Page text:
Many areas within Granada have been declared world heritage sights. On this page we give you a brief insight into what to see and do in the city.
Granada is the province of Andalucia with the widest range of options for the visitor. There is the coastline to the south and the Sierra Nevada, the highest mountain range in Spain, with excellent winter sports facilites, to the north. Next there are the Alpujarras home to some of the most marvellous natural reserves for rural tourism, and then Granada city itself, former Moorish capital and home of the Alhambra.
Granada has a profusion of historical buildings ranging from Arab palaces to the architectural gems of the Renaissance. Since it was the last Arab kingdom on the peninsula, it is also a symbolic city.
You need time to wander round the streets, through the Albaicin quarter and enjoy the courtyards of the Generalife. Granada needs more than a single day to be explored, as there is a wealth of sights that would be a shame to miss.
The Alhambra is a beautiful ensemble of buildings and gardens. The lush poplar groves provide pleasant shade and the air echoes with the sound of tinkling water. The Koran says that heaven is a garden with running water. From this perspective you could say the Alhambra is an Arabic attempt to create heaven on earth.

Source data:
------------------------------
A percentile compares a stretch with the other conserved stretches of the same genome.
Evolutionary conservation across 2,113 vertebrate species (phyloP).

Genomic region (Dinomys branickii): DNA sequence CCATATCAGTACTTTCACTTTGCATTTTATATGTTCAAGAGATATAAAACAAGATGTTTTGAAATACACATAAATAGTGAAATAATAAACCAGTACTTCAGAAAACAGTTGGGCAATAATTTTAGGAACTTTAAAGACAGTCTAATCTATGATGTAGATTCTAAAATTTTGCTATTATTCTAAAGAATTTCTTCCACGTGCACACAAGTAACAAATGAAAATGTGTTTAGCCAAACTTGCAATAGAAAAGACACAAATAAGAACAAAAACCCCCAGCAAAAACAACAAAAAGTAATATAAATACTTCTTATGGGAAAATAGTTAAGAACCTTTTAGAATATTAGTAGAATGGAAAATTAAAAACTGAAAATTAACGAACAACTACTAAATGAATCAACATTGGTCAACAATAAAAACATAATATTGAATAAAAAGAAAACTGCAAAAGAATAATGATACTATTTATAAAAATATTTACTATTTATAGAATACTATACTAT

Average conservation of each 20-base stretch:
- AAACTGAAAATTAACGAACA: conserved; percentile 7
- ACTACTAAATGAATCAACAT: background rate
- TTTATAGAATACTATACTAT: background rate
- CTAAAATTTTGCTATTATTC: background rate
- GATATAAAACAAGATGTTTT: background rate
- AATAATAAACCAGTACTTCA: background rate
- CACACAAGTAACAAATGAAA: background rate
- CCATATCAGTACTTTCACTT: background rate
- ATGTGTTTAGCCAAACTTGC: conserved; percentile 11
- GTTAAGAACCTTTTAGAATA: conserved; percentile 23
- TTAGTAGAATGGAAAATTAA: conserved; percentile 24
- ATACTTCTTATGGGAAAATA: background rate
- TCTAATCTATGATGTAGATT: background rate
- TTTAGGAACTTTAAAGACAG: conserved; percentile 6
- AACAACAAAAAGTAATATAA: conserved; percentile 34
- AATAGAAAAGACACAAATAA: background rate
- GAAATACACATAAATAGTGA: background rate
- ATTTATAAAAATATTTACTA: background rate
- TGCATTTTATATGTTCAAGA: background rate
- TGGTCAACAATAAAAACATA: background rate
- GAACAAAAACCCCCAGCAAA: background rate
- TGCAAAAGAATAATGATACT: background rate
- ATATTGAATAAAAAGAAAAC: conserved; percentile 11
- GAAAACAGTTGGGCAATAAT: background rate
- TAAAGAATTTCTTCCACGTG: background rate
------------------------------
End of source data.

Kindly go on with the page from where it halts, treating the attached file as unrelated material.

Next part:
The cathedral with its five naves is considered to be the most important Renaissance building in Spain. Built in the transition period of Gothic to Renaissance, it shows elements of the earlier style. Specially remarkable are the main chapel, the Capilla Mayor, the lateral chapels and of course the façade with its sculptures.
The Albaicín is the old Arabic quarter located on the hill opposite the Alhambra. It is an appealing area of cobblestone streets and white washed houses. In the area there are the remains of an Arab bath complex and the church of San Salvador, originally a Moorish mosque. In the Albaicín you will find some original Moorish houses and a wide range of restaurants.
For centuries gypsies have lived in the caves of Sacromonte. Many of them have been changed into areas for tourists, decorated with ceramics and traditional copper-works. They give regular Flamenco performances.
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